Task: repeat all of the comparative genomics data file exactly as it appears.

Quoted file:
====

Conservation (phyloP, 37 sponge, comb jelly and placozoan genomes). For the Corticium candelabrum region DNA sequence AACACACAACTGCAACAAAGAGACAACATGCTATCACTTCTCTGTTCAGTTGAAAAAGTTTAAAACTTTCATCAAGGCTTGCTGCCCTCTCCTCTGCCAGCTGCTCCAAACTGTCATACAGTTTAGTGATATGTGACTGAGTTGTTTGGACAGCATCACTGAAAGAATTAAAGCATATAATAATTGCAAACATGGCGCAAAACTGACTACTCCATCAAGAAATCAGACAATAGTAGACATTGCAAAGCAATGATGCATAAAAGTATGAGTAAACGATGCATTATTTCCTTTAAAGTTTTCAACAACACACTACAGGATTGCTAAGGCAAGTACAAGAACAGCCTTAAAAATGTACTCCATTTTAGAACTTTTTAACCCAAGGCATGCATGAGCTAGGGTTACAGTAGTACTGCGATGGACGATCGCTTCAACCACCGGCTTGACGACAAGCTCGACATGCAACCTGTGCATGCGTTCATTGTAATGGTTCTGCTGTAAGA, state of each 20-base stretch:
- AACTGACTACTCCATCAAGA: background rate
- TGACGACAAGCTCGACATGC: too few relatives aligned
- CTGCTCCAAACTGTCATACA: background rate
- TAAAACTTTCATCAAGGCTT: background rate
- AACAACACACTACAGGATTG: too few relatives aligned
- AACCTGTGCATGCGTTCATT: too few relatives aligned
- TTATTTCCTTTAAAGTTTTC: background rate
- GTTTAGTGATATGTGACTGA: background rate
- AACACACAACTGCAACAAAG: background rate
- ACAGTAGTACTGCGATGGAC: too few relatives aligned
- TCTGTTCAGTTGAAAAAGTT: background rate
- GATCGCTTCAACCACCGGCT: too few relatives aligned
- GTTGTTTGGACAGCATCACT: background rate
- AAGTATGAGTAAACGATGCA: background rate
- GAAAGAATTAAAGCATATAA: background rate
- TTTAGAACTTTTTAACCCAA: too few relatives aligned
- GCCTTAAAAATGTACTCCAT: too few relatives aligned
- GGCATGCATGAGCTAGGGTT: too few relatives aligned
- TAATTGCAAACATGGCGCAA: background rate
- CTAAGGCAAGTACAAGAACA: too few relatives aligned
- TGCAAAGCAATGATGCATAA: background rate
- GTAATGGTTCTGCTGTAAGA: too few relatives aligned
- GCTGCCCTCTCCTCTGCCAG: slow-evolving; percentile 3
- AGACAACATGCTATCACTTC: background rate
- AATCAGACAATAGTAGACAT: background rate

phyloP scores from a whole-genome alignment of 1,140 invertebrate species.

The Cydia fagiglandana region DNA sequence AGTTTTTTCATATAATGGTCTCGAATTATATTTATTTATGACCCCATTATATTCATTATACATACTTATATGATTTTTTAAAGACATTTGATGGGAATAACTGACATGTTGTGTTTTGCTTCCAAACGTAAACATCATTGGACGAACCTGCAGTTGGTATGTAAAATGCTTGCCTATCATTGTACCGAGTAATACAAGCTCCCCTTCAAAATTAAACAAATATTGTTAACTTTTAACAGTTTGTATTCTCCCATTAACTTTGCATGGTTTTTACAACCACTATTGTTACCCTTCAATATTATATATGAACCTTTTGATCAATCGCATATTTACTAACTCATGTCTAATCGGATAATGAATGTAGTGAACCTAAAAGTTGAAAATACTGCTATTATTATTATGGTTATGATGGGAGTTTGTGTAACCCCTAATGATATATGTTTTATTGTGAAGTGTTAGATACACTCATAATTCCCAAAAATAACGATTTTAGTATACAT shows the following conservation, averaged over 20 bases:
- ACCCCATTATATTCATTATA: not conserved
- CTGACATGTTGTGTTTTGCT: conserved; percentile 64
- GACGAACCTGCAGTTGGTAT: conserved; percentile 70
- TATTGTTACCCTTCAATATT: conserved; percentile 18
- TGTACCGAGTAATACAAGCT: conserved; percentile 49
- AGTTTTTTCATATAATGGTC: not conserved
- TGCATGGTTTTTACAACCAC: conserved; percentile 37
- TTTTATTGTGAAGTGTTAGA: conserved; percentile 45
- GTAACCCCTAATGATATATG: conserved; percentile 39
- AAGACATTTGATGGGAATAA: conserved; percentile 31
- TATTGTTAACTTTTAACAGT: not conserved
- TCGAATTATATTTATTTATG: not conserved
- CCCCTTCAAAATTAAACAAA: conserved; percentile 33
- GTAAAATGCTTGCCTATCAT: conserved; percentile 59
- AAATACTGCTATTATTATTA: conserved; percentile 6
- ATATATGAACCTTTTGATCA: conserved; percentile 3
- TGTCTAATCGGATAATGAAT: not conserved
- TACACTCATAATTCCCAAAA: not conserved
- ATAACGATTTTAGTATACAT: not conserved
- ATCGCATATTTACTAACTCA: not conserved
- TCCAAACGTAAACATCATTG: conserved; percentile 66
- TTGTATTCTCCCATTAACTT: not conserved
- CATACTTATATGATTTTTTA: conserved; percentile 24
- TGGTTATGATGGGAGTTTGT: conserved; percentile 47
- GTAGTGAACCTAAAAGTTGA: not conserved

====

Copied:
Conservation (phyloP, 37 sponge, comb jelly and placozoan genomes). For the Corticium candelabrum region DNA sequence AACACACAACTGCAACAAAGAGACAACATGCTATCACTTCTCTGTTCAGTTGAAAAAGTTTAAAACTTTCATCAAGGCTTGCTGCCCTCTCCTCTGCCAGCTGCTCCAAACTGTCATACAGTTTAGTGATATGTGACTGAGTTGTTTGGACAGCATCACTGAAAGAATTAAAGCATATAATAATTGCAAACATGGCGCAAAACTGACTACTCCATCAAGAAATCAGACAATAGTAGACATTGCAAAGCAATGATGCATAAAAGTATGAGTAAACGATGCATTATTTCCTTTAAAGTTTTCAACAACACACTACAGGATTGCTAAGGCAAGTACAAGAACAGCCTTAAAAATGTACTCCATTTTAGAACTTTTTAACCCAAGGCATGCATGAGCTAGGGTTACAGTAGTACTGCGATGGACGATCGCTTCAACCACCGGCTTGACGACAAGCTCGACATGCAACCTGTGCATGCGTTCATTGTAATGGTTCTGCTGTAAGA, state of each 20-base stretch:
- AACTGACTACTCCATCAAGA: background rate
- TGACGACAAGCTCGACATGC: too few relatives aligned
- CTGCTCCAAACTGTCATACA: background rate
- TAAAACTTTCATCAAGGCTT: background rate
- AACAACACACTACAGGATTG: too few relatives aligned
- AACCTGTGCATGCGTTCATT: too few relatives aligned
- TTATTTCCTTTAAAGTTTTC: background rate
- GTTTAGTGATATGTGACTGA: background rate
- AACACACAACTGCAACAAAG: background rate
- ACAGTAGTACTGCGATGGAC: too few relatives aligned
- TCTGTTCAGTTGAAAAAGTT: background rate
- GATCGCTTCAACCACCGGCT: too few relatives aligned
- GTTGTTTGGACAGCATCACT: background rate
- AAGTATGAGTAAACGATGCA: background rate
- GAAAGAATTAAAGCATATAA: background rate
- TTTAGAACTTTTTAACCCAA: too few relatives aligned
- GCCTTAAAAATGTACTCCAT: too few relatives aligned
- GGCATGCATGAGCTAGGGTT: too few relatives aligned
- TAATTGCAAACATGGCGCAA: background rate
- CTAAGGCAAGTACAAGAACA: too few relatives aligned
- TGCAAAGCAATGATGCATAA: background rate
- GTAATGGTTCTGCTGTAAGA: too few relatives aligned
- GCTGCCCTCTCCTCTGCCAG: slow-evolving; percentile 3
- AGACAACATGCTATCACTTC: background rate
- AATCAGACAATAGTAGACAT: background rate

phyloP scores from a whole-genome alignment of 1,140 invertebrate species.

The Cydia fagiglandana region DNA sequence AGTTTTTTCATATAATGGTCTCGAATTATATTTATTTATGACCCCATTATATTCATTATACATACTTATATGATTTTTTAAAGACATTTGATGGGAATAACTGACATGTTGTGTTTTGCTTCCAAACGTAAACATCATTGGACGAACCTGCAGTTGGTATGTAAAATGCTTGCCTATCATTGTACCGAGTAATACAAGCTCCCCTTCAAAATTAAACAAATATTGTTAACTTTTAACAGTTTGTATTCTCCCATTAACTTTGCATGGTTTTTACAACCACTATTGTTACCCTTCAATATTATATATGAACCTTTTGATCAATCGCATATTTACTAACTCATGTCTAATCGGATAATGAATGTAGTGAACCTAAAAGTTGAAAATACTGCTATTATTATTATGGTTATGATGGGAGTTTGTGTAACCCCTAATGATATATGTTTTATTGTGAAGTGTTAGATACACTCATAATTCCCAAAAATAACGATTTTAGTATACAT shows the following conservation, averaged over 20 bases:
- ACCCCATTATATTCATTATA: not conserved
- CTGACATGTTGTGTTTTGCT: conserved; percentile 64
- GACGAACCTGCAGTTGGTAT: conserved; percentile 70
- TATTGTTACCCTTCAATATT: conserved; percentile 18
- TGTACCGAGTAATACAAGCT: conserved; percentile 49
- AGTTTTTTCATATAATGGTC: not conserved
- TGCATGGTTTTTACAACCAC: conserved; percentile 37
- TTTTATTGTGAAGTGTTAGA: conserved; percentile 45
- GTAACCCCTAATGATATATG: conserved; percentile 39
- AAGACATTTGATGGGAATAA: conserved; percentile 31
- TATTGTTAACTTTTAACAGT: not conserved
- TCGAATTATATTTATTTATG: not conserved
- CCCCTTCAAAATTAAACAAA: conserved; percentile 33
- GTAAAATGCTTGCCTATCAT: conserved; percentile 59
- AAATACTGCTATTATTATTA: conserved; percentile 6
- ATATATGAACCTTTTGATCA: conserved; percentile 3
- TGTCTAATCGGATAATGAAT: not conserved
- TACACTCATAATTCCCAAAA: not conserved
- ATAACGATTTTAGTATACAT: not conserved
- ATCGCATATTTACTAACTCA: not conserved
- TCCAAACGTAAACATCATTG: conserved; percentile 66
- TTGTATTCTCCCATTAACTT: not conserved
- CATACTTATATGATTTTTTA: conserved; percentile 24
- TGGTTATGATGGGAGTTTGT: conserved; percentile 47
- GTAGTGAACCTAAAAGTTGA: not conserved